“You’ve got to come to Reading Aloud. It’s really great!” a fellow resident said to me shortly after I moved to The Residences eight years ago. Based on such a strong recommendation, I decided to try it…and, yes, I became hooked. Oh, the books we read! Biographies of international figures such as Washington, Lincoln, Churchill, and Daughters of the Samurai. We read an unusual approach to US history in American Canopy: Trees, Forest, and the Making of a Nation on how trees have shaped American identity.
For several years these books were read to us weekly by a remarkable volunteer. What an education that was, that weekly hour of immersing ourselves in history and biography! Each book might take several months to read through, and yet thee we were, following the fascinating stories as they unfolded over many weeks.
In recent years the residents took on the selection and reading of the books. We are still favoring nonfiction, especially those books with an emphasis on people making passages through their lives with faith and courage. Stimulated by David Brooks’ book, The Second Mountain: The Quest for a Moral Life, we found and read additional books that dealt with meeting life’s challenges heroically and selflessly. Among them were:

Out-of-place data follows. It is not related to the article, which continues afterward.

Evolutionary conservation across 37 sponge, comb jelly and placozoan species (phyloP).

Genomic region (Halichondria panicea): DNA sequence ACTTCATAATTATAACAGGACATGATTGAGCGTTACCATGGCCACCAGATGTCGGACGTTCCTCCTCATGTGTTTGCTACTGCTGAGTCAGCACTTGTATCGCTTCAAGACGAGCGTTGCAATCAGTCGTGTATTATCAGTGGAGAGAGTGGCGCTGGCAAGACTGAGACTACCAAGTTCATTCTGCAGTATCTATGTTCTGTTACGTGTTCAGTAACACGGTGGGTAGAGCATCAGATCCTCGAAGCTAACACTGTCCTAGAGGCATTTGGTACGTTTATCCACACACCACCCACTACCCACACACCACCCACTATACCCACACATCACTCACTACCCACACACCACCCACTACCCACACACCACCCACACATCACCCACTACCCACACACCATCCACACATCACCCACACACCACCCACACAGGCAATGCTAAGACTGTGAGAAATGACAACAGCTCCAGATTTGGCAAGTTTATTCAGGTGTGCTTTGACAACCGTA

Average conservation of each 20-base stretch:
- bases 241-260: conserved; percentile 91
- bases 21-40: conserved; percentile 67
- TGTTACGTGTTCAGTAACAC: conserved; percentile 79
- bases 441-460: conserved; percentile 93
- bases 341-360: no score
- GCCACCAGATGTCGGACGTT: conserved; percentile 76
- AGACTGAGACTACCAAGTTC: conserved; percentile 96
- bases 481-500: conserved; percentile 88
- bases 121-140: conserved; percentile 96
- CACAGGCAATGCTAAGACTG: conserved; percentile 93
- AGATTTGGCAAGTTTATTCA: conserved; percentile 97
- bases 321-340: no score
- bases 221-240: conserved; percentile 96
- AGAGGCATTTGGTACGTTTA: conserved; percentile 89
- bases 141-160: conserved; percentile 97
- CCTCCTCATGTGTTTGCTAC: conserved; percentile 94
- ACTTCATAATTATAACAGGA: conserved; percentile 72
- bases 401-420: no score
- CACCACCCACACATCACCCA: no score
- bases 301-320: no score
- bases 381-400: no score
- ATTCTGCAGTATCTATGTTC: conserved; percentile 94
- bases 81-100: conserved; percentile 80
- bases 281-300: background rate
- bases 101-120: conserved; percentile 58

Right of Passage: The Heroic Journey to Adulthood (suggesting that intensive service to the community be the expectation for growing up in America)
Warriors Don’t Cry (a memoir of the attempt to integrate Little Rock’s Central High School, written by one of the Little Rock Nine)
The Strong Ones: How a Band of Civilian Women Made Their Mark on the Army
Kristine, Finding Home: Norway to America (about an early 20th century immigrant to the United States).
Books like these have expanded our mental horizons and provided much food for thought and discussion. We continue to be on the lookout for stories that will pique our interest, challenge us to think more deeply, and sharpen our moral awareness. What a satisfying adventure!
By the way, we welcome suggestions of engaging books at any time.